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The Advertising Standards Bureau (ASB) commissions research to assess community perceptions to ensure that decisions on complaints received about advertisements are in line with current community values in relation to advertising. Their most recent research was to gauge community perceptions especially in relation to advertising of food to children, because they have identified interest in this issue from media and community groups.

Respondents were shown five television advertisements and a website that had been complained about recently and asked if it was acceptable to show the advertisement, and also what audience they thought it was being primarily directed to. The wording of this question most likely is based on the voluntary advertising codes that use that terminology. One of the criteria considered when accessing advertisements according to the advertising to children codes is whether they are primarily directed to children.

Seventy percent of respondents thought the ads were acceptable any time of the day but 14%-18% (depending on the ad) said that they were acceptable outside pre-school/children’s programming times.

The top five reasons people said an ad was directed primarily to children were:

• The product advertised had appeal to children,
• The ad had visuals such as animation/cartoons that would appeal to children,
• The ad used actors under 14 years of age,
• There were design elements such as music or colours that would appeal to children,
• The ad had childish themes or themes easily understood by children.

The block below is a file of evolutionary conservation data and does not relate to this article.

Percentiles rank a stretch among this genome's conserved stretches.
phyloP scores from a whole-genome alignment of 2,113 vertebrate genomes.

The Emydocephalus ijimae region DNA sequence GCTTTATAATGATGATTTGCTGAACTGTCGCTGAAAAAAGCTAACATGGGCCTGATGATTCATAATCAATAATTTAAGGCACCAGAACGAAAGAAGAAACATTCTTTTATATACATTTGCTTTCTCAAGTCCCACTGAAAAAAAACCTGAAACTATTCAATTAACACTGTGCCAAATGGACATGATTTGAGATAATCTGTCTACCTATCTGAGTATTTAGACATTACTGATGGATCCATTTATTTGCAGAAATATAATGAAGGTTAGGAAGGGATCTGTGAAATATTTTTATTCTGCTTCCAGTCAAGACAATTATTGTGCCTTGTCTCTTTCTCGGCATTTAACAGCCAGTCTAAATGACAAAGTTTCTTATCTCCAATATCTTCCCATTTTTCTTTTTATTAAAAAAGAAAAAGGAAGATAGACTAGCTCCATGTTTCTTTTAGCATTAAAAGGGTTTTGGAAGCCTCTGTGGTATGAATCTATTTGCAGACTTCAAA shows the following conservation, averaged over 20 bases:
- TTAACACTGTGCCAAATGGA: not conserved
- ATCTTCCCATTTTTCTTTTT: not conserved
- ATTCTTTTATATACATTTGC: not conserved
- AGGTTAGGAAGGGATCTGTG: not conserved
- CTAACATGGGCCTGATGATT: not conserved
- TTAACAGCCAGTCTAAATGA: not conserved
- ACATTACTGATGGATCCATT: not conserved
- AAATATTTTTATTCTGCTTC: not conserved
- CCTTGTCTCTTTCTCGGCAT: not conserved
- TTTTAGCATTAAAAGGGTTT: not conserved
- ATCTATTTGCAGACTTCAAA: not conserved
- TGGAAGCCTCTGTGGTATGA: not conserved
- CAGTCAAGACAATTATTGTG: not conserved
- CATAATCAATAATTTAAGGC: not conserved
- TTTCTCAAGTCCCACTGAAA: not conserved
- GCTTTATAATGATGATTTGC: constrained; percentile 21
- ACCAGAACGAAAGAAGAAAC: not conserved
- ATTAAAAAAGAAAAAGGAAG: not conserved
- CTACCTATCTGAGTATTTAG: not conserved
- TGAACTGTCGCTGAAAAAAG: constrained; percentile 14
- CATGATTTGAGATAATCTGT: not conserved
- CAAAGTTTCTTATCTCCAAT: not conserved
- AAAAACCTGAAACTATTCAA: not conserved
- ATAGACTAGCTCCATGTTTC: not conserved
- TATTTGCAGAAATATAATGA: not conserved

The report said:

Participants widely supported the need for rules regulating what products are advertised during times when children could be watching television, as well as how these products could be advertised.

There was some concern that advertising products deemed as unhealthy foods would increase pressure on parents, with children nagging their parents to buy these products.

Research Report: Community perceptions of advertising directed primarily to children, produced for the Advertising Standards Bureau by Colmar Brunton Social Research December 2015


The Advertising Standards Board have upheld a complaint about an ad for party pies that was shown on TV during the movie Frozen. The ad featured a boy dressed as an astronaut enjoying party pies with his family.

Patties argued that the ad was targeted at grocery buyers with 5-17 year old children and that party pies are a food that brings three generations of a family together. “The adults are enjoying themselves and clearly looking forward to having a Patties Party Pie as much as Daniel”, the company said. Defending the lack of physical activity in the ad, Patties said that Daniel had been “playing in his bedroom”.

The Board ruled that the ad wasn’t directed to children because the inclusion of a child in an advertisement does not make the advertisement attractive to children, the astronauts costume was homemade and not linked to a specific program or licensed character and the space related theme was not directed primarily to children.

However, the board found that despite a children’s audience of only 17% of the total audience, the Frozen movie was directed primarily to children and so the ad appeared in media directed primarily to children. As party pies are not a healthy dietary choice, the Board found the ad breached the Responsible Children’s Marketing Initiative. In their response, Patties said they would work further with their media buyer. Under the Responsible Children’s Marketing Initiative Patties have said that none of their media is, or will be, directly targeted at children under the age of 12.

Advertising Standards Board Case report 0511/15